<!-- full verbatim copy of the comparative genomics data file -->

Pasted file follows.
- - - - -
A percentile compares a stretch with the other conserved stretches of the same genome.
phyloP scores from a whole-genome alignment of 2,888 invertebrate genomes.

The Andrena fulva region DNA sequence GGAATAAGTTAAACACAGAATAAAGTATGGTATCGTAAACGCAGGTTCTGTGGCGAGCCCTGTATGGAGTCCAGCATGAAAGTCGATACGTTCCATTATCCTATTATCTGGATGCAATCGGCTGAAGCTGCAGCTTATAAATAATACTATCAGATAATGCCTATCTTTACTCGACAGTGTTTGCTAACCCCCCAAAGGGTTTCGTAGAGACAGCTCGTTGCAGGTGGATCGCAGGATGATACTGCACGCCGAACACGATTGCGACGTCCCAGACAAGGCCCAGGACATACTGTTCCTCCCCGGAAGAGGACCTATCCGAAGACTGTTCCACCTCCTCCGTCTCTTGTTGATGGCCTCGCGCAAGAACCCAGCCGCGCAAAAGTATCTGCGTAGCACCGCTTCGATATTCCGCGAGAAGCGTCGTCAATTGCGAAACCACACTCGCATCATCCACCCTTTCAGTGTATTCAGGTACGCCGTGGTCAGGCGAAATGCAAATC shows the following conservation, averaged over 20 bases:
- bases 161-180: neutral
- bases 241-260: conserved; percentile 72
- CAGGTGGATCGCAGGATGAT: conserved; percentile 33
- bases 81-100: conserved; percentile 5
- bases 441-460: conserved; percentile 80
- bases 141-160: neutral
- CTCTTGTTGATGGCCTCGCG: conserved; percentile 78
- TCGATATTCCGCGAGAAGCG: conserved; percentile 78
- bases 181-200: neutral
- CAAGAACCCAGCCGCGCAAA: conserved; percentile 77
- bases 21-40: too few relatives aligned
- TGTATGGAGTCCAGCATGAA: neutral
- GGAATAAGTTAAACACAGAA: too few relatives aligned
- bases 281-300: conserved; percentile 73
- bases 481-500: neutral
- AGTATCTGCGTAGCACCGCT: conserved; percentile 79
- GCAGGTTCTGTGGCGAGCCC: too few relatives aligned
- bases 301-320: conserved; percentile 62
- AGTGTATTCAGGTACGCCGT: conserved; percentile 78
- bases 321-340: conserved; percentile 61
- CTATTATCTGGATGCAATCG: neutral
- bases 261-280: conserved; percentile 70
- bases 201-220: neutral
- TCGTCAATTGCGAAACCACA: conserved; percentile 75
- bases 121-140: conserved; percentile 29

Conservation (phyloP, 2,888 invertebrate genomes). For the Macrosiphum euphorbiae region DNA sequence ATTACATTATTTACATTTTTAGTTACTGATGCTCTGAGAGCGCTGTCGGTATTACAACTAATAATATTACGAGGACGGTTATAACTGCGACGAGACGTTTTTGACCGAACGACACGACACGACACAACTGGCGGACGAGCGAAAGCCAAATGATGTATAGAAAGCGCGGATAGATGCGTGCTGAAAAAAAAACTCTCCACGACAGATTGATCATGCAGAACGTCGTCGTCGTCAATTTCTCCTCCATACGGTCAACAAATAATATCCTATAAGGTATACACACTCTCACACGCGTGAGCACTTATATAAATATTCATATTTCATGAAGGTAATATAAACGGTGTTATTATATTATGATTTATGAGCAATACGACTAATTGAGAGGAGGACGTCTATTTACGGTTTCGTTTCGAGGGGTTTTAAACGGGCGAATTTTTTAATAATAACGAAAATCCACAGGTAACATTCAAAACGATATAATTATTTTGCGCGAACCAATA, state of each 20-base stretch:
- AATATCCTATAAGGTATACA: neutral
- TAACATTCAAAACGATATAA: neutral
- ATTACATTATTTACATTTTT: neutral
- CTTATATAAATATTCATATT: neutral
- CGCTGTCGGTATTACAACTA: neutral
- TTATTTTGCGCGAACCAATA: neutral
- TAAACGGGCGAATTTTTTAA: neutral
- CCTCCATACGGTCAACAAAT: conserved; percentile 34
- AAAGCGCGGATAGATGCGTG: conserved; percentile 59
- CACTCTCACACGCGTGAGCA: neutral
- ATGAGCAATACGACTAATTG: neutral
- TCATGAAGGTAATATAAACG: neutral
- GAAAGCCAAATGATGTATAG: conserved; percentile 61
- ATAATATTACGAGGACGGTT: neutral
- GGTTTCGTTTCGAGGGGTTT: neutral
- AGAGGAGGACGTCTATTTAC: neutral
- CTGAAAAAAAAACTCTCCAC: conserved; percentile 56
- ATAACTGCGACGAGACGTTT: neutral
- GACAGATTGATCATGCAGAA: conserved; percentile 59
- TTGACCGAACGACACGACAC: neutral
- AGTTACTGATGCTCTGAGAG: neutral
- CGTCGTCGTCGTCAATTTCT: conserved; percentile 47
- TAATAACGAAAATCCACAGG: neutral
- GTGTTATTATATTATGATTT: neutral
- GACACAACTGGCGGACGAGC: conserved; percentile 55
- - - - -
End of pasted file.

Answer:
A percentile compares a stretch with the other conserved stretches of the same genome.
phyloP scores from a whole-genome alignment of 2,888 invertebrate genomes.

The Andrena fulva region DNA sequence GGAATAAGTTAAACACAGAATAAAGTATGGTATCGTAAACGCAGGTTCTGTGGCGAGCCCTGTATGGAGTCCAGCATGAAAGTCGATACGTTCCATTATCCTATTATCTGGATGCAATCGGCTGAAGCTGCAGCTTATAAATAATACTATCAGATAATGCCTATCTTTACTCGACAGTGTTTGCTAACCCCCCAAAGGGTTTCGTAGAGACAGCTCGTTGCAGGTGGATCGCAGGATGATACTGCACGCCGAACACGATTGCGACGTCCCAGACAAGGCCCAGGACATACTGTTCCTCCCCGGAAGAGGACCTATCCGAAGACTGTTCCACCTCCTCCGTCTCTTGTTGATGGCCTCGCGCAAGAACCCAGCCGCGCAAAAGTATCTGCGTAGCACCGCTTCGATATTCCGCGAGAAGCGTCGTCAATTGCGAAACCACACTCGCATCATCCACCCTTTCAGTGTATTCAGGTACGCCGTGGTCAGGCGAAATGCAAATC shows the following conservation, averaged over 20 bases:
- bases 161-180: neutral
- bases 241-260: conserved; percentile 72
- CAGGTGGATCGCAGGATGAT: conserved; percentile 33
- bases 81-100: conserved; percentile 5
- bases 441-460: conserved; percentile 80
- bases 141-160: neutral
- CTCTTGTTGATGGCCTCGCG: conserved; percentile 78
- TCGATATTCCGCGAGAAGCG: conserved; percentile 78
- bases 181-200: neutral
- CAAGAACCCAGCCGCGCAAA: conserved; percentile 77
- bases 21-40: too few relatives aligned
- TGTATGGAGTCCAGCATGAA: neutral
- GGAATAAGTTAAACACAGAA: too few relatives aligned
- bases 281-300: conserved; percentile 73
- bases 481-500: neutral
- AGTATCTGCGTAGCACCGCT: conserved; percentile 79
- GCAGGTTCTGTGGCGAGCCC: too few relatives aligned
- bases 301-320: conserved; percentile 62
- AGTGTATTCAGGTACGCCGT: conserved; percentile 78
- bases 321-340: conserved; percentile 61
- CTATTATCTGGATGCAATCG: neutral
- bases 261-280: conserved; percentile 70
- bases 201-220: neutral
- TCGTCAATTGCGAAACCACA: conserved; percentile 75
- bases 121-140: conserved; percentile 29

Conservation (phyloP, 2,888 invertebrate genomes). For the Macrosiphum euphorbiae region DNA sequence ATTACATTATTTACATTTTTAGTTACTGATGCTCTGAGAGCGCTGTCGGTATTACAACTAATAATATTACGAGGACGGTTATAACTGCGACGAGACGTTTTTGACCGAACGACACGACACGACACAACTGGCGGACGAGCGAAAGCCAAATGATGTATAGAAAGCGCGGATAGATGCGTGCTGAAAAAAAAACTCTCCACGACAGATTGATCATGCAGAACGTCGTCGTCGTCAATTTCTCCTCCATACGGTCAACAAATAATATCCTATAAGGTATACACACTCTCACACGCGTGAGCACTTATATAAATATTCATATTTCATGAAGGTAATATAAACGGTGTTATTATATTATGATTTATGAGCAATACGACTAATTGAGAGGAGGACGTCTATTTACGGTTTCGTTTCGAGGGGTTTTAAACGGGCGAATTTTTTAATAATAACGAAAATCCACAGGTAACATTCAAAACGATATAATTATTTTGCGCGAACCAATA, state of each 20-base stretch:
- AATATCCTATAAGGTATACA: neutral
- TAACATTCAAAACGATATAA: neutral
- ATTACATTATTTACATTTTT: neutral
- CTTATATAAATATTCATATT: neutral
- CGCTGTCGGTATTACAACTA: neutral
- TTATTTTGCGCGAACCAATA: neutral
- TAAACGGGCGAATTTTTTAA: neutral
- CCTCCATACGGTCAACAAAT: conserved; percentile 34
- AAAGCGCGGATAGATGCGTG: conserved; percentile 59
- CACTCTCACACGCGTGAGCA: neutral
- ATGAGCAATACGACTAATTG: neutral
- TCATGAAGGTAATATAAACG: neutral
- GAAAGCCAAATGATGTATAG: conserved; percentile 61
- ATAATATTACGAGGACGGTT: neutral
- GGTTTCGTTTCGAGGGGTTT: neutral
- AGAGGAGGACGTCTATTTAC: neutral
- CTGAAAAAAAAACTCTCCAC: conserved; percentile 56
- ATAACTGCGACGAGACGTTT: neutral
- GACAGATTGATCATGCAGAA: conserved; percentile 59
- TTGACCGAACGACACGACAC: neutral
- AGTTACTGATGCTCTGAGAG: neutral
- CGTCGTCGTCGTCAATTTCT: conserved; percentile 47
- TAATAACGAAAATCCACAGG: neutral
- GTGTTATTATATTATGATTT: neutral
- GACACAACTGGCGGACGAGC: conserved; percentile 55